The patient's age is usually in the mid-teens
through the thirties, and he complains of a day or
more of steady aching with intermittant stabbing chest pain, perhaps following a period of frequent coughing or unusual physical stress, localized to the left or right of the sternum, without radiation, but worse with taking a
breath, changing position or moving the arm overhead. He may be
concerned about the possibility of a heart attack
(though he may not voice his fear) but there is no
associated nausea, vomiting, diaphoresis, or
dyspnea. The mid anterior costal cartilages (connecting ribs to
sternum) are diffusely tender to palpation, without swelling or erythema, exactly matching the patient's complaint. The rest of
the physical examination is normal, along with normal vital signs and pulse oximetry.
What to do:
Perform a thorough history and physical
examination. Give special attention to the character of the pain (onset, severity, quality, radiation, duration, relationship to movement), associated symptoms (shortness of breath, nausea, vomiting, diaphoresis, cough), and past history of pre-existing cardiac risk factors (family history of coronary artery disease, smoking, hypertension, diabetes mellitus, elevated cholesterol, cocaine use, age >33 for men and >40 for women). Read the nurse's note for critical details the patient has not repeated to you. Look for pleural or pericardial rubs and arrythmias and obtain a cardiogram and chest x ray when there is any suspicion of a cardiac or pulmonary disorder. The presence of costochondritis does not exclude the possibility of myocardial infarction, pericarditis, pulmonary embolus pneumothorax, pneumonia, or pleural effusion.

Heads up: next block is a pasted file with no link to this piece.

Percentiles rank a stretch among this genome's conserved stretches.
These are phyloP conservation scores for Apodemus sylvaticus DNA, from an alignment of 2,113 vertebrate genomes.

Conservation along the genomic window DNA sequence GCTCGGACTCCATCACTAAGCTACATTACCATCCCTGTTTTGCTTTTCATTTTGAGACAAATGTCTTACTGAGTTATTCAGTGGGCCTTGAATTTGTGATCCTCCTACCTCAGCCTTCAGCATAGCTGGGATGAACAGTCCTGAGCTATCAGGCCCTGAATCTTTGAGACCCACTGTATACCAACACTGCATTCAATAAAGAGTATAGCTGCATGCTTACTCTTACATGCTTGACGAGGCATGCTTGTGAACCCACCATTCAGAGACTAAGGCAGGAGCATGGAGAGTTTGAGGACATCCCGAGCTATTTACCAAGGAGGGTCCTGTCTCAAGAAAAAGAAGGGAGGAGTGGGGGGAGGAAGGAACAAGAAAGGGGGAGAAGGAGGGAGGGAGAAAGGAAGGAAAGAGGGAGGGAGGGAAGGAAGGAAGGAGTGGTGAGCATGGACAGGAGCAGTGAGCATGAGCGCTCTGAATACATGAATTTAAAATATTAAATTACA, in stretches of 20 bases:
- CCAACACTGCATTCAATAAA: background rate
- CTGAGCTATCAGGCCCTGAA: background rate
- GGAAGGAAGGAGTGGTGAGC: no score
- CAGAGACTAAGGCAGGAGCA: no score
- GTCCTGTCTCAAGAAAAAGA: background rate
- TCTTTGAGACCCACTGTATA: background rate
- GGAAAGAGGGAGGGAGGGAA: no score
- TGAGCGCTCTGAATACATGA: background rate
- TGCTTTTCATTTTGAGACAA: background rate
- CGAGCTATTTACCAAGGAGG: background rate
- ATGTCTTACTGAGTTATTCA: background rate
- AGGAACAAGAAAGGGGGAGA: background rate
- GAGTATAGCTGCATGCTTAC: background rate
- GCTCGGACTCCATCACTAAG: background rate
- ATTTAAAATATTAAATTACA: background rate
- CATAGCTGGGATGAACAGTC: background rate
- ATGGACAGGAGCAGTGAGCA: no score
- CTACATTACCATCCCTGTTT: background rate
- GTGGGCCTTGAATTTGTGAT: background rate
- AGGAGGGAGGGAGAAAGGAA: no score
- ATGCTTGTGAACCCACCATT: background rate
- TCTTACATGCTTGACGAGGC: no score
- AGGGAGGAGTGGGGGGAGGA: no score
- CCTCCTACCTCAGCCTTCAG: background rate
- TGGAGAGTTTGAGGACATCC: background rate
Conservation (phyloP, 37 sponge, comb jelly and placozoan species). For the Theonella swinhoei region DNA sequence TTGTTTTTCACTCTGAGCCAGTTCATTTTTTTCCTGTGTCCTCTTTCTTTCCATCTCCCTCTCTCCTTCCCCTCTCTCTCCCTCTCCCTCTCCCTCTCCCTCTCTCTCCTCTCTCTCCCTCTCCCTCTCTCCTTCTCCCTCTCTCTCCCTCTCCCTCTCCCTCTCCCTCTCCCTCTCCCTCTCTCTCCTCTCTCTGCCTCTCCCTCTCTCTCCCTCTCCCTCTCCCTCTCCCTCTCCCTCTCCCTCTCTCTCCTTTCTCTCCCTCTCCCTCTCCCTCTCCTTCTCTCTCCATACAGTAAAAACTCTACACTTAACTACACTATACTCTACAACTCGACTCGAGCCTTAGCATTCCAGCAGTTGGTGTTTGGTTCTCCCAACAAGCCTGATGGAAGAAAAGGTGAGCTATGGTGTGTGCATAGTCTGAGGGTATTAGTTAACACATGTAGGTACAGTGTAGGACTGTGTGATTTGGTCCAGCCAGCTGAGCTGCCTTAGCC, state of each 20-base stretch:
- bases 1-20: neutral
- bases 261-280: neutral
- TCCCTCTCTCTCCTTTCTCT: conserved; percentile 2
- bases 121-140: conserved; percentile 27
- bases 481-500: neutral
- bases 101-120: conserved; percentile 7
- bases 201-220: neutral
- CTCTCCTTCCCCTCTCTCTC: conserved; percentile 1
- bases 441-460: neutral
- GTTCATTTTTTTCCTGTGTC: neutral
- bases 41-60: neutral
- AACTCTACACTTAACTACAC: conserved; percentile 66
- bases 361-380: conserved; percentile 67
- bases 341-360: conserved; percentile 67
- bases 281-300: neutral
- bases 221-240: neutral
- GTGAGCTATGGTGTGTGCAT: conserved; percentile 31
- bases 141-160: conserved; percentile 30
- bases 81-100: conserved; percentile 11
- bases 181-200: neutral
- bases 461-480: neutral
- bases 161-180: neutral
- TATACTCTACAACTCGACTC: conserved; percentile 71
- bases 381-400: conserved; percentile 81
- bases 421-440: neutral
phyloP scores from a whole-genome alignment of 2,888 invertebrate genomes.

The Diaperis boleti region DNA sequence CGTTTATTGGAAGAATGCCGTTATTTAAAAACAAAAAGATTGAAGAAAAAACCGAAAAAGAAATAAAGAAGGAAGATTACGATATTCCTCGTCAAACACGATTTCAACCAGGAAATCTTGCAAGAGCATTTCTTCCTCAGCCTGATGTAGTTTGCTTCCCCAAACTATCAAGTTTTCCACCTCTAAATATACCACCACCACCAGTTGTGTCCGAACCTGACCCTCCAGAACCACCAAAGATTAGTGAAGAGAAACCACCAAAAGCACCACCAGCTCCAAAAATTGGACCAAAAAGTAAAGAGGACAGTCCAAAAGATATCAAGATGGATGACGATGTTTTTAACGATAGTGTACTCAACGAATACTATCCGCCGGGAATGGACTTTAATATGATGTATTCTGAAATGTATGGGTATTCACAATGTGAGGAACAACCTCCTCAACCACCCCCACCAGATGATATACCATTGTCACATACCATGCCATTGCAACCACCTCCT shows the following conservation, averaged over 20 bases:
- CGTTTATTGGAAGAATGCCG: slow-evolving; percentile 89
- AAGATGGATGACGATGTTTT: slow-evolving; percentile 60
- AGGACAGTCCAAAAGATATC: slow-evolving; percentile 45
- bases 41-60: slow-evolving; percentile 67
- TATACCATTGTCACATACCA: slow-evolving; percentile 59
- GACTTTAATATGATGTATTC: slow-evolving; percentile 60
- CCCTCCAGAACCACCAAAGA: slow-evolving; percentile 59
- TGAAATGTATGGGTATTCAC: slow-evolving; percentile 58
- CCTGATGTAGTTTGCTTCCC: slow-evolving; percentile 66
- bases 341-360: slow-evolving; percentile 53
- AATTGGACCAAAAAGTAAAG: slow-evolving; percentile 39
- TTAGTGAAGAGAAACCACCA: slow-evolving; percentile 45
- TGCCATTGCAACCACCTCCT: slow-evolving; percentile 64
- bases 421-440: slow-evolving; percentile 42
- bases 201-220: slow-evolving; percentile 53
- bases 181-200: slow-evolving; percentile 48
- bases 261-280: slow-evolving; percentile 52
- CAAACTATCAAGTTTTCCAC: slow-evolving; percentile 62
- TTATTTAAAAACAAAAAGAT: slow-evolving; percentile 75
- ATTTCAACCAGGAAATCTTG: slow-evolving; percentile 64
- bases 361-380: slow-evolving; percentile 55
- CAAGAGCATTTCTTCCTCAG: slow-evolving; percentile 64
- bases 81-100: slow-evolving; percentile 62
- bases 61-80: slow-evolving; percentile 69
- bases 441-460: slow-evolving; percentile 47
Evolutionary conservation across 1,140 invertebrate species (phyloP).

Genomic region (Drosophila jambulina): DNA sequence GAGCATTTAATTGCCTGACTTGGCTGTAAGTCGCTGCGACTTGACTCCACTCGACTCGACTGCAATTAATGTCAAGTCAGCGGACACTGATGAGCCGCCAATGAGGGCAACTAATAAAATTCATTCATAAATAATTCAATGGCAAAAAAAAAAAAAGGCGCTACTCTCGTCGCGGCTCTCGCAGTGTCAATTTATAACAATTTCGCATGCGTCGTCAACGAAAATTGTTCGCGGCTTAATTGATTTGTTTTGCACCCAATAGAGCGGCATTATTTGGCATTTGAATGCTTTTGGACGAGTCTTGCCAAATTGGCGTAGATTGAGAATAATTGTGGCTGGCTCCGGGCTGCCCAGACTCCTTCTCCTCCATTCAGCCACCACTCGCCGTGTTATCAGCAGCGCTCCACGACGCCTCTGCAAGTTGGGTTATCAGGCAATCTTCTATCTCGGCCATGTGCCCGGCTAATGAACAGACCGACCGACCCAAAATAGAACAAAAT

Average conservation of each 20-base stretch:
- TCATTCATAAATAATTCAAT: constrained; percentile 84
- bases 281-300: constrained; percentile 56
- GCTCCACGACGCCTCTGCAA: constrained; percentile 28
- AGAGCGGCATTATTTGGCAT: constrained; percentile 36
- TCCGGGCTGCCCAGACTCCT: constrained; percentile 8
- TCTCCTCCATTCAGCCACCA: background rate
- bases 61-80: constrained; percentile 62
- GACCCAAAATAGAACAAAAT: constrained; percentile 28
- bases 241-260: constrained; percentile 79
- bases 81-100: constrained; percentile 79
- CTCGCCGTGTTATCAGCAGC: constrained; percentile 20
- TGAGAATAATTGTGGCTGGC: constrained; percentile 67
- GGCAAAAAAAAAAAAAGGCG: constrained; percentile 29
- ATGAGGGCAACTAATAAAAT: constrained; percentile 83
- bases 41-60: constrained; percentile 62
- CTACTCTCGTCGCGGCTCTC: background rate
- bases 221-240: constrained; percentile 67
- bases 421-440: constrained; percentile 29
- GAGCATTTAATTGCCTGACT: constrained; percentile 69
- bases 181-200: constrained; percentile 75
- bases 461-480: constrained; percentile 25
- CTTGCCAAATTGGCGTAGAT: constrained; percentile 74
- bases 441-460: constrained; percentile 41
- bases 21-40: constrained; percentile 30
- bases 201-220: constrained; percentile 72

If there is any suggestion of cardiac or pulmonary disease, complaints of chest tightness or pressure, or significant cardiac risk factors, obtain apropriate consultation to consider admission and further diagnostic evaluation.
If there is no evidence of other disease, prescribe anti-inflammatory analgesics, have the patient apply heat for comfort, explain the condition and the lack of other disease, and direct the patient to seek followup with instructions to return for any fever, shortness of breath, diaphoresis, change in character of pain, or radiation to arm, shoulder or jaw.
What not to do:
Do not rule out myocardial infarction especially
in the middle aged and elderly patient, simply because there is
tenderness over the costal cartilage, which
could represent a coincidental finding, skin
hypesthesia or contiguous inflammation secondary
to the infarct.
This local inflammatory process is probably
related to minor trauma, and would not be brought
to medical attention so often if it did not
resemble the pain of a heart attack. Careful
reassurance of the patient is therefore most
important. This disorder is self-limited, but there may be remissions and exacerbations: the pain usually resolves in weeks to months. Tietze's syndrome is a rare variant that is generally less diffuse and associated with local swelling.
When exquisite tenderness localizes over the
xyphoid cartilage this represents a xyphoiditis or xyphoidalgia
and can often be treated immediately with an
injection of DepoMedrol 40mg along with 5cc of 1%
Xylocaine and a course of nonsteroidal anti-inflammatories as above. Injection of the xyphoid
cartilage is similar to that of other trigger
points: use a fine needle and
fan out around the point of maximum tenderness.
While injecting the xyphoid, you must use some
caution to avoid causing a pneumothorax or
injecting the myocardium.
Disla E, Rhim HR, Reddy A et al: Costochondritis: a prospective analysis in an ED setting. Arch Intern Med 1994;154:2466-2469.